The book illustrations, books and letters by French writer Gyp « Kondase Keskus

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The book illustrations, books and letters by French writer Gyp

 

 

Gyp (1849-1932) was a radical, creative, opinionated, innovative, controversial writer, novelist, artist, political activist woman of aristocracy in turn-of-the-century Paris. Her formal name was Sibylle Aimée Marie-Antoinette Gabrielle de Riquetti de Mirabeau, Comtesse de Martel de Janville, but for a variety of reasons mostly having to do with the facts that she was female and a countess, wrote under the name of Gyp. She assumed a pseudonym when she began writing because it s not acceptable for her to write as either an aristocrat or a woman. “Gyp” became her writer persona, and when she began to illustrate her work, she assumed a persona as”Bob.” Petit Bob was the precocious 8 year old lad so popular in her early novels, who served-up her most satirical and biting political dishes.

The world she was born into was an admixture of enlightenment and corruption. France was growing her modern legs – music, theatre, art and social life was sophisticated and exciting, but politics and business struggled with old paradigms. Gyp lived fully in both worlds, loving and hating both. Her penchant – what she addressed most in her writing and paintings – was the disfunctionality and hypocrisy of society, politics, business and the ideologies that engined them. Those who were the object of her ridicule understood that they were under attack. Gyp was direct, plain and simple.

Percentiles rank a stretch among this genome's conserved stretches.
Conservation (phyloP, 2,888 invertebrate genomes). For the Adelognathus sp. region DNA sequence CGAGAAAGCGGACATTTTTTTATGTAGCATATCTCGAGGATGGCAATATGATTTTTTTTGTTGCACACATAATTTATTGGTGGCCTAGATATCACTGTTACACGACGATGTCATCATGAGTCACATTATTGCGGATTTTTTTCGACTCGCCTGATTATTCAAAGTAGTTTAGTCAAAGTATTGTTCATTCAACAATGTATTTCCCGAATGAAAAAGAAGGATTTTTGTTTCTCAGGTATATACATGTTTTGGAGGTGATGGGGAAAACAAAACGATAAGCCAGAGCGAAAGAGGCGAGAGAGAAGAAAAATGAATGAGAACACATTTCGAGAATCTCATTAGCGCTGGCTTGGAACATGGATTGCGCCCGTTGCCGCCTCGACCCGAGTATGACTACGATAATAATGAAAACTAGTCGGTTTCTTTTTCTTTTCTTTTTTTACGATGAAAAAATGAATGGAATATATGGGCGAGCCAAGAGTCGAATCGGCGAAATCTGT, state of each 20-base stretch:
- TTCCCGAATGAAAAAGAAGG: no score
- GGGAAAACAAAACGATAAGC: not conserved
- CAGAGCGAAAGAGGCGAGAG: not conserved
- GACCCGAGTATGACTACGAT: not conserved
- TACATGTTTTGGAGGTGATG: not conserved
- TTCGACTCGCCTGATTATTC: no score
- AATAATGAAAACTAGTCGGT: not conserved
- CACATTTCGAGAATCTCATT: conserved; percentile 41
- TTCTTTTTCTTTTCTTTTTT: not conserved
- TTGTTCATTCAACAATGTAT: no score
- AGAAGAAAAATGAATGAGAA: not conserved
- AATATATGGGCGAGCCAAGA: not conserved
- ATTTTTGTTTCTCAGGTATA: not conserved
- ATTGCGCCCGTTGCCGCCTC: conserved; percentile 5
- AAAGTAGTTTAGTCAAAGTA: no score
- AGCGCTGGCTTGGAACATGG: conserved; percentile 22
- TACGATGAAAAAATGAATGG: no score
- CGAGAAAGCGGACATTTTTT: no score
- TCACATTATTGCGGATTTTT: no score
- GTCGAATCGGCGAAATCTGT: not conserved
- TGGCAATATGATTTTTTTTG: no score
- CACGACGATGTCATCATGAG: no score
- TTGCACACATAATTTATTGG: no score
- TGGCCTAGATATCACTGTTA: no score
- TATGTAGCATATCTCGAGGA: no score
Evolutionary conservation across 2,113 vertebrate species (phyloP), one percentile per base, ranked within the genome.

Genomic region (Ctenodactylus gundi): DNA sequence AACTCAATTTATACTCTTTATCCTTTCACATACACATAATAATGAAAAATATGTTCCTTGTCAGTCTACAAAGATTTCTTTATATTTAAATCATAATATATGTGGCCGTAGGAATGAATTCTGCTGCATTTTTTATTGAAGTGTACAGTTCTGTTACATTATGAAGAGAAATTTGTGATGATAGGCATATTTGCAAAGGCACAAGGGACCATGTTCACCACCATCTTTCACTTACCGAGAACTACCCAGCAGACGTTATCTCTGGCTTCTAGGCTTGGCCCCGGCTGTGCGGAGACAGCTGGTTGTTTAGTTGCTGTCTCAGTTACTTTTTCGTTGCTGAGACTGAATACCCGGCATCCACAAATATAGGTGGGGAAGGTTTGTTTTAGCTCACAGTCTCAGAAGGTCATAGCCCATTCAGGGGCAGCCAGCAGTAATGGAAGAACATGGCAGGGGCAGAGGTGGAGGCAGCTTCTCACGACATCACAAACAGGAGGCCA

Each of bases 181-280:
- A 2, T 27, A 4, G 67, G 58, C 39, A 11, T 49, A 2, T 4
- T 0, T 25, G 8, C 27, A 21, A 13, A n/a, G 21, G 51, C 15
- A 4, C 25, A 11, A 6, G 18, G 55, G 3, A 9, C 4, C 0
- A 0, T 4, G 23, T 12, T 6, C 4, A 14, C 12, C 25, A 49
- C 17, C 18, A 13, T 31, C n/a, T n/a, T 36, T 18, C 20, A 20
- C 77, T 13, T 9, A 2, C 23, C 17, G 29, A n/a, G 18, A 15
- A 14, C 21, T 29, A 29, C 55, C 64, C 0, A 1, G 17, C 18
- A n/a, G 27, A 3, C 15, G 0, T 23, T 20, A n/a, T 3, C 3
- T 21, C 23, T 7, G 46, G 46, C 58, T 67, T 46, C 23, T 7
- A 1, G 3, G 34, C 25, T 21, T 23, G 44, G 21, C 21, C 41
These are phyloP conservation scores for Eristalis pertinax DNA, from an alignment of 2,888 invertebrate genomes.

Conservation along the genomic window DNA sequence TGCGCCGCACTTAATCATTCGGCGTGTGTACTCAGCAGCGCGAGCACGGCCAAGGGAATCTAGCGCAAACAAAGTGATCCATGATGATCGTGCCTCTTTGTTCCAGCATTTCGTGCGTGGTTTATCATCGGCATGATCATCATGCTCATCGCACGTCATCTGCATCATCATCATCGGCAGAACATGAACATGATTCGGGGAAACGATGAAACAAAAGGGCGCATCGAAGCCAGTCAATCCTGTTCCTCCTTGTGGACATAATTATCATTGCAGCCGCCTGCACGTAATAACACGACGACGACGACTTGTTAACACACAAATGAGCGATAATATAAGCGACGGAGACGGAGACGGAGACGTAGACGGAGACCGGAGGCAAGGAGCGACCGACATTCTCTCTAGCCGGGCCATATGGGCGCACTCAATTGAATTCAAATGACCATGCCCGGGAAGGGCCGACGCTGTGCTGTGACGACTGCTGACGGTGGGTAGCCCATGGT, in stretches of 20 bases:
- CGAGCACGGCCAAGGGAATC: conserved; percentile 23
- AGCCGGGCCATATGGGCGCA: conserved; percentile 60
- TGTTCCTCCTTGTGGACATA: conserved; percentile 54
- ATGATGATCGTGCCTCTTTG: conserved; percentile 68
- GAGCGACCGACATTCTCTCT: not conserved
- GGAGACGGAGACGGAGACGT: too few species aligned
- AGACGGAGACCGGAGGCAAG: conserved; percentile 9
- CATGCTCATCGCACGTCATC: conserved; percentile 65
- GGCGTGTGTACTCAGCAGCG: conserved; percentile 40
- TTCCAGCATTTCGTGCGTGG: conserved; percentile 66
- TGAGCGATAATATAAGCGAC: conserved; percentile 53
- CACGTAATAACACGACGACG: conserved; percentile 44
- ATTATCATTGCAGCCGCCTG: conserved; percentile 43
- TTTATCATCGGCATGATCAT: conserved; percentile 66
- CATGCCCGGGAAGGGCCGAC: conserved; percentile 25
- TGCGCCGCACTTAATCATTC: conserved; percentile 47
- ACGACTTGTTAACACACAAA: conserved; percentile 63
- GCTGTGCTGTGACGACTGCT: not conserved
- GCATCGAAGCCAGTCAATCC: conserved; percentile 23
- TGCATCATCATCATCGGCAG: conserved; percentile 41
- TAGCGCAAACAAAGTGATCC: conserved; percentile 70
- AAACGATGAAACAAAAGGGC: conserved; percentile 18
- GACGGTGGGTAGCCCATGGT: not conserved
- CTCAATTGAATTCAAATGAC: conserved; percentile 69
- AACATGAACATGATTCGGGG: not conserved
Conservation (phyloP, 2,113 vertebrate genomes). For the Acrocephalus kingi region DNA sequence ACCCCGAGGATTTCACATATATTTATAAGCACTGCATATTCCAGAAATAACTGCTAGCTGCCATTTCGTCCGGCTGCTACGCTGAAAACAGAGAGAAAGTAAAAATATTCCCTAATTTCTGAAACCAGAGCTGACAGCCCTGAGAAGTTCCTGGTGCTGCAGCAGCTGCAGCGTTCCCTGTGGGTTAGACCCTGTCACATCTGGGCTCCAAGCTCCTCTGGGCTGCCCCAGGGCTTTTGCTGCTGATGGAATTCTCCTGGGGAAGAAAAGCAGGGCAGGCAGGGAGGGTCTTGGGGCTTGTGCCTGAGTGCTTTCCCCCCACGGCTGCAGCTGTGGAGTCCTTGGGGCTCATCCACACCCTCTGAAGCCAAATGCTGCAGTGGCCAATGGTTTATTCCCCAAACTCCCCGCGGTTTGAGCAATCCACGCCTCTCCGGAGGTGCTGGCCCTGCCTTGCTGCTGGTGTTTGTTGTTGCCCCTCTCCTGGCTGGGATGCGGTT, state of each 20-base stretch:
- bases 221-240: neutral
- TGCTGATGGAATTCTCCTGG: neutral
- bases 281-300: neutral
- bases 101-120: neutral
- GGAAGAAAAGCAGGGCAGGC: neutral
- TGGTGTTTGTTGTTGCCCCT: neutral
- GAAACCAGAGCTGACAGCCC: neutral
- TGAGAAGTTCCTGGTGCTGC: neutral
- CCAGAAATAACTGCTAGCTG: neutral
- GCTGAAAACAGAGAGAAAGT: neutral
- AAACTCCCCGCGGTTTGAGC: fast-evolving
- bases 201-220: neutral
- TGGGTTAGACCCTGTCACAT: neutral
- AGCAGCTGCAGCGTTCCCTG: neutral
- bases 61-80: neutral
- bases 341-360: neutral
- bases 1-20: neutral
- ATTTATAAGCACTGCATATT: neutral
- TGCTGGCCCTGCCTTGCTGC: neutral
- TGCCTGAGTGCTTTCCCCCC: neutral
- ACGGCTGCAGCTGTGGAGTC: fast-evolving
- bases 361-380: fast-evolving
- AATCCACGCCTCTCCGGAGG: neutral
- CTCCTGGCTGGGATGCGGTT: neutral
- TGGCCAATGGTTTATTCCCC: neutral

For fifty years, from 1879 on, Gyp and her family lived in Neuilly on the Seine in the outskirts of Paris. Neuilly was an enclave for writers, artists and thinkers. On Sundays for most of those years. Gyp invited guests to her home for lunch at noon and an evening dinner. Her “salon” was frequented by the likes of Antole France, Edgar Degas, François Coppée or Henri Becque. Gyp hosted the event in unconventional dress, from her favorite overstuffed chair, and talked constantly, telling stories of the theatre, art, politics or general clubhouse gossip. Roger usually spent the day in the back garden for shooting practice. Degas seldom spoke, but being single, enjoyed the food.

Gyp lived until her 82nd year and died at Neuilly in 1932. Her legacy remains colorful as can be imagined, a wonderful admixture that is the stuff of genius.

The exhibition is opened until 16th of September 2012.